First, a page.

Consejos y Recursos para un Día de Acción de Gracias Libre de Bacterias

Por: Tanya Brown, Especialista en Asuntos Públicos, FSIS, Departamento de Agricultura de los Estados Unidos

En el Día de Acción de Gracias se consume más de 46 millones de pavos acompañados por una lista interminable de platos y postres para acompañar, esta cena es por mucho, la más grande y estresante que muchos consumidores preparan en todo el año; dejando espacio para errores que pueden enfermar a los invitados.

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“Nosotros recibimos un aumento de llamadas en la Línea de Información Sobre Carnes y Aves del USDA cercano a la fecha de Acción de Gracias porque las personas están muy estresadas y tienen muchas preguntas sobre como descongelar y cocinar su pavo,” dice Marianne Gravely, especialista en información técnica senior en el Servicio de Inocuidad e Inspección de Alimentos del Departamento de Agricultura de los Estados Unidos (USDA-FSIS, por sus siglas en inglés). “Ya que esto es una fiesta familiar grande, nosotros queremos asegurarnos que las personas preparen sus alimentos de una manera segura para evitar enfermedades trasmitidas por los alimentos.”

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The Language Question: Bilingual or Not, No One Is a Fake

By Ricky Garza, Communications Department, NCLR

As America’s Latino population grows and diversifies, the question of what unites us becomes more difficult to answer.  For the immigrants and their descendants who hail from Latin America’s 19 Spanish-speaking countries, diverse histories, cultures, cuisines, and national identities all threaten to divide us as a community.  Fortunately, the use of a common language seems the great equalizer, something that all Latinos can unite behind.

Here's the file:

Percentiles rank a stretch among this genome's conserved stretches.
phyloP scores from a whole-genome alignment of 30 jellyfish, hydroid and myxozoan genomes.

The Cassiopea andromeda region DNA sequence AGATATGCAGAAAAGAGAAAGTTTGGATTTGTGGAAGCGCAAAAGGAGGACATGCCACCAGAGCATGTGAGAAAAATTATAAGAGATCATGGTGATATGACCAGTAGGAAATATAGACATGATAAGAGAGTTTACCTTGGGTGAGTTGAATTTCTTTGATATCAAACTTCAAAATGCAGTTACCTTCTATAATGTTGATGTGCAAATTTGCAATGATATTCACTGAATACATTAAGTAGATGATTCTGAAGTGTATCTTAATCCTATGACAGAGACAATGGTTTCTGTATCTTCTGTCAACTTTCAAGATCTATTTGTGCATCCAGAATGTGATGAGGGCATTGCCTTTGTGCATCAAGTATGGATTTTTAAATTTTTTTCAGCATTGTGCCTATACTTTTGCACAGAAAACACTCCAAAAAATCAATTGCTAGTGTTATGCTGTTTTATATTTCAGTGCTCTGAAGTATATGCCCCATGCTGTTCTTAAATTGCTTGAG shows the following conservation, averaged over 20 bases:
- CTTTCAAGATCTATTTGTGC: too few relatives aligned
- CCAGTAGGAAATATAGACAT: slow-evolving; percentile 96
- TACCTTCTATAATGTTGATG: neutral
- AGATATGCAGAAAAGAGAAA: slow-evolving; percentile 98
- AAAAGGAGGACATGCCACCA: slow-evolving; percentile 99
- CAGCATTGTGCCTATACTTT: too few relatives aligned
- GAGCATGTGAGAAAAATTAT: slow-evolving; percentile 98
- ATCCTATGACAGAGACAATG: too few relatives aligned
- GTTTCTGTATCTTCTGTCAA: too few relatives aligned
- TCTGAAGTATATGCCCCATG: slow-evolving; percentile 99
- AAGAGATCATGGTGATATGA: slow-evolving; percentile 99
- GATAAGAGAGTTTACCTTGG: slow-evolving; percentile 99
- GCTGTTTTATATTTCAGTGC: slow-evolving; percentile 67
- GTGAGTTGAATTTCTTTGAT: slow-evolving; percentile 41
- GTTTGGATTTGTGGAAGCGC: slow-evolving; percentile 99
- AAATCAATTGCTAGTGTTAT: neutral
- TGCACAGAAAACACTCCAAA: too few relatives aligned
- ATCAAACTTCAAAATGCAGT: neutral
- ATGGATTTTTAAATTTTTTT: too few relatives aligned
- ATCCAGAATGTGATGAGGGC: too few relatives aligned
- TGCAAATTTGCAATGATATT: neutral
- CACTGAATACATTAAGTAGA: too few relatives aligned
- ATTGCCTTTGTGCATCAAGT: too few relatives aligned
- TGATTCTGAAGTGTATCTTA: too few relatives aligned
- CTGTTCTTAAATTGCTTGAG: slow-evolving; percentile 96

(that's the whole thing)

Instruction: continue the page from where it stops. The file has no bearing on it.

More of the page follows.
But what about Latinos who don’t speak Spanish?

Because a majority of all Hispanics are born in the United States, millions of young Latinos grow up as third- or fourth-generation citizens, owing their roots to a migration from perhaps over a century ago.  Yet they are categorized alongside more recent Spanish-speaking Latinos by either their looks or their last name.  These young people are clearly Latino, but an acute sense of shame and belittlement can come with not knowing Spanish, both from within and from outside the community.

The label of “Hispanic” is often considered as an ethnicity rather than a race, including by the U.S. Census (although this too is subject to change), making it difficult to argue that a permanent and singular Latino identity exists.  As has been seen throughout U.S. history, ethnic identities can quickly be assimilated into the identities of other races.  A mixture of culture, darker skin, and the Spanish language seems to barely hold us together as a group.  For a light-skinned, fourth-generation Mexican American growing up in a monolingual home, a connection to Hispanic identity may seem out of reach.

But is shaming the monolingual members of our community a productive task?  A quick glance at the comments section of the Huffington Post’s coverage of this language issue shows a flood of frustration with “fake Latinos” who are bitterly “refusing to learn” Spanish. Continue reading